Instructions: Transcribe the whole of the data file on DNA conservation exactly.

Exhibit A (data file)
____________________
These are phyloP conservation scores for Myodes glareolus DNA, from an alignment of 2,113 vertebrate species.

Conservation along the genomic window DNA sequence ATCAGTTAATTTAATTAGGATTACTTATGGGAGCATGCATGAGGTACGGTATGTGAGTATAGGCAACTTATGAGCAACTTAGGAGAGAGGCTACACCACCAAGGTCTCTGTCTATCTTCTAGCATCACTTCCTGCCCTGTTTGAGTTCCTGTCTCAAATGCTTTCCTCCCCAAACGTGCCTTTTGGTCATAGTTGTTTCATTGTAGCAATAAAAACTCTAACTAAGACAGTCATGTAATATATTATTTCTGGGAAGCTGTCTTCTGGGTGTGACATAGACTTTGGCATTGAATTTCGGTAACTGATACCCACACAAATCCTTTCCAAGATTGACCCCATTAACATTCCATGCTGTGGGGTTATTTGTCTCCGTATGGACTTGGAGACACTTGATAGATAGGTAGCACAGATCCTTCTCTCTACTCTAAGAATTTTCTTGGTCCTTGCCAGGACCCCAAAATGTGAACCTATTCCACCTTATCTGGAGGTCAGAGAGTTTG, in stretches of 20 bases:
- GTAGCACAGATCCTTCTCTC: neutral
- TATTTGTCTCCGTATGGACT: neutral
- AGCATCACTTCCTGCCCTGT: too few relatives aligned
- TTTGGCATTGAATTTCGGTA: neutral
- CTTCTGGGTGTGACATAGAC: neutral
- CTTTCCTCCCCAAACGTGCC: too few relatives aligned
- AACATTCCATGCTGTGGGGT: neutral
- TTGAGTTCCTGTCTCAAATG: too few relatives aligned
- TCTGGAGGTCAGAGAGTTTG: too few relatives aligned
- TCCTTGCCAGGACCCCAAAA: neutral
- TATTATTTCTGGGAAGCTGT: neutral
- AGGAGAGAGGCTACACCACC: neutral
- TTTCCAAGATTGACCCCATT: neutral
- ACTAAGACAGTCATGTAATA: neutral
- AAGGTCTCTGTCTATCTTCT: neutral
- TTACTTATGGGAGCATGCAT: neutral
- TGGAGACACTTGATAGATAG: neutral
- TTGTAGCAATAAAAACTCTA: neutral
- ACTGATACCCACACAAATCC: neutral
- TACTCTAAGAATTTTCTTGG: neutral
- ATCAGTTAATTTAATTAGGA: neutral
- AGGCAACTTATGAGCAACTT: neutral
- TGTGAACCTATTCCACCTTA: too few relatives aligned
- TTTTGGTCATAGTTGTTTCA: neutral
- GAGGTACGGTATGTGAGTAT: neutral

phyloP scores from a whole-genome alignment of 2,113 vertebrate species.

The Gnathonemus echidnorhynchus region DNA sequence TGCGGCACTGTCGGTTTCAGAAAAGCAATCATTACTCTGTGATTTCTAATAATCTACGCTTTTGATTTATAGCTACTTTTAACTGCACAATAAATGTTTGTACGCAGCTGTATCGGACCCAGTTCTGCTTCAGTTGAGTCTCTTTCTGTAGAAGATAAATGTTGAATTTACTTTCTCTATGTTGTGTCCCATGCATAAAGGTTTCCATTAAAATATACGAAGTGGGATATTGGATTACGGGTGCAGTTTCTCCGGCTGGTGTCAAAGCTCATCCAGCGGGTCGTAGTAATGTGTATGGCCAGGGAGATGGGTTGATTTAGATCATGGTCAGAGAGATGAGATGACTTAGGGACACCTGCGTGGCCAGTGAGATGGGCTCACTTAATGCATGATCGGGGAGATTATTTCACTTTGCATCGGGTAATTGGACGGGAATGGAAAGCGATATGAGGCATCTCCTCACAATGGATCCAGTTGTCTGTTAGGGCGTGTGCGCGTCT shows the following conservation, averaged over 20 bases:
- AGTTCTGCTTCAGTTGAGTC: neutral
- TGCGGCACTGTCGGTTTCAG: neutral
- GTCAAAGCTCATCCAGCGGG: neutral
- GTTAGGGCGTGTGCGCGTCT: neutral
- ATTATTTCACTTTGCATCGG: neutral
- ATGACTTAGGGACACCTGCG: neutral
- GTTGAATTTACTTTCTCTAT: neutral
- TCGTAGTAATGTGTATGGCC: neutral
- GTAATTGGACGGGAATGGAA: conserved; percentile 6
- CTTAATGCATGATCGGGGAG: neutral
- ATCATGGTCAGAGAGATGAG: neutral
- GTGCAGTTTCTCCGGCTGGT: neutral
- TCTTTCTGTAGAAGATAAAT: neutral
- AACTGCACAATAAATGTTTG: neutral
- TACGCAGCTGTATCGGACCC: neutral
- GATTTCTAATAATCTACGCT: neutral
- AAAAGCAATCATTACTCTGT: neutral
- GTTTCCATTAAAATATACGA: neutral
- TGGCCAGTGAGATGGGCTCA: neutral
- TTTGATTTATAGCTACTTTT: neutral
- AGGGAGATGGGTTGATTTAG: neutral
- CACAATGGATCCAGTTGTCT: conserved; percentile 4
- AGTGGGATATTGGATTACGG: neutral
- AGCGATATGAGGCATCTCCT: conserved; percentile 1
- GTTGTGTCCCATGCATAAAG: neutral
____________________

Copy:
These are phyloP conservation scores for Myodes glareolus DNA, from an alignment of 2,113 vertebrate species.

Conservation along the genomic window DNA sequence ATCAGTTAATTTAATTAGGATTACTTATGGGAGCATGCATGAGGTACGGTATGTGAGTATAGGCAACTTATGAGCAACTTAGGAGAGAGGCTACACCACCAAGGTCTCTGTCTATCTTCTAGCATCACTTCCTGCCCTGTTTGAGTTCCTGTCTCAAATGCTTTCCTCCCCAAACGTGCCTTTTGGTCATAGTTGTTTCATTGTAGCAATAAAAACTCTAACTAAGACAGTCATGTAATATATTATTTCTGGGAAGCTGTCTTCTGGGTGTGACATAGACTTTGGCATTGAATTTCGGTAACTGATACCCACACAAATCCTTTCCAAGATTGACCCCATTAACATTCCATGCTGTGGGGTTATTTGTCTCCGTATGGACTTGGAGACACTTGATAGATAGGTAGCACAGATCCTTCTCTCTACTCTAAGAATTTTCTTGGTCCTTGCCAGGACCCCAAAATGTGAACCTATTCCACCTTATCTGGAGGTCAGAGAGTTTG, in stretches of 20 bases:
- GTAGCACAGATCCTTCTCTC: neutral
- TATTTGTCTCCGTATGGACT: neutral
- AGCATCACTTCCTGCCCTGT: too few relatives aligned
- TTTGGCATTGAATTTCGGTA: neutral
- CTTCTGGGTGTGACATAGAC: neutral
- CTTTCCTCCCCAAACGTGCC: too few relatives aligned
- AACATTCCATGCTGTGGGGT: neutral
- TTGAGTTCCTGTCTCAAATG: too few relatives aligned
- TCTGGAGGTCAGAGAGTTTG: too few relatives aligned
- TCCTTGCCAGGACCCCAAAA: neutral
- TATTATTTCTGGGAAGCTGT: neutral
- AGGAGAGAGGCTACACCACC: neutral
- TTTCCAAGATTGACCCCATT: neutral
- ACTAAGACAGTCATGTAATA: neutral
- AAGGTCTCTGTCTATCTTCT: neutral
- TTACTTATGGGAGCATGCAT: neutral
- TGGAGACACTTGATAGATAG: neutral
- TTGTAGCAATAAAAACTCTA: neutral
- ACTGATACCCACACAAATCC: neutral
- TACTCTAAGAATTTTCTTGG: neutral
- ATCAGTTAATTTAATTAGGA: neutral
- AGGCAACTTATGAGCAACTT: neutral
- TGTGAACCTATTCCACCTTA: too few relatives aligned
- TTTTGGTCATAGTTGTTTCA: neutral
- GAGGTACGGTATGTGAGTAT: neutral

phyloP scores from a whole-genome alignment of 2,113 vertebrate species.

The Gnathonemus echidnorhynchus region DNA sequence TGCGGCACTGTCGGTTTCAGAAAAGCAATCATTACTCTGTGATTTCTAATAATCTACGCTTTTGATTTATAGCTACTTTTAACTGCACAATAAATGTTTGTACGCAGCTGTATCGGACCCAGTTCTGCTTCAGTTGAGTCTCTTTCTGTAGAAGATAAATGTTGAATTTACTTTCTCTATGTTGTGTCCCATGCATAAAGGTTTCCATTAAAATATACGAAGTGGGATATTGGATTACGGGTGCAGTTTCTCCGGCTGGTGTCAAAGCTCATCCAGCGGGTCGTAGTAATGTGTATGGCCAGGGAGATGGGTTGATTTAGATCATGGTCAGAGAGATGAGATGACTTAGGGACACCTGCGTGGCCAGTGAGATGGGCTCACTTAATGCATGATCGGGGAGATTATTTCACTTTGCATCGGGTAATTGGACGGGAATGGAAAGCGATATGAGGCATCTCCTCACAATGGATCCAGTTGTCTGTTAGGGCGTGTGCGCGTCT shows the following conservation, averaged over 20 bases:
- AGTTCTGCTTCAGTTGAGTC: neutral
- TGCGGCACTGTCGGTTTCAG: neutral
- GTCAAAGCTCATCCAGCGGG: neutral
- GTTAGGGCGTGTGCGCGTCT: neutral
- ATTATTTCACTTTGCATCGG: neutral
- ATGACTTAGGGACACCTGCG: neutral
- GTTGAATTTACTTTCTCTAT: neutral
- TCGTAGTAATGTGTATGGCC: neutral
- GTAATTGGACGGGAATGGAA: conserved; percentile 6
- CTTAATGCATGATCGGGGAG: neutral
- ATCATGGTCAGAGAGATGAG: neutral
- GTGCAGTTTCTCCGGCTGGT: neutral
- TCTTTCTGTAGAAGATAAAT: neutral
- AACTGCACAATAAATGTTTG: neutral
- TACGCAGCTGTATCGGACCC: neutral
- GATTTCTAATAATCTACGCT: neutral
- AAAAGCAATCATTACTCTGT: neutral
- GTTTCCATTAAAATATACGA: neutral
- TGGCCAGTGAGATGGGCTCA: neutral
- TTTGATTTATAGCTACTTTT: neutral
- AGGGAGATGGGTTGATTTAG: neutral
- CACAATGGATCCAGTTGTCT: conserved; percentile 4
- AGTGGGATATTGGATTACGG: neutral
- AGCGATATGAGGCATCTCCT: conserved; percentile 1
- GTTGTGTCCCATGCATAAAG: neutral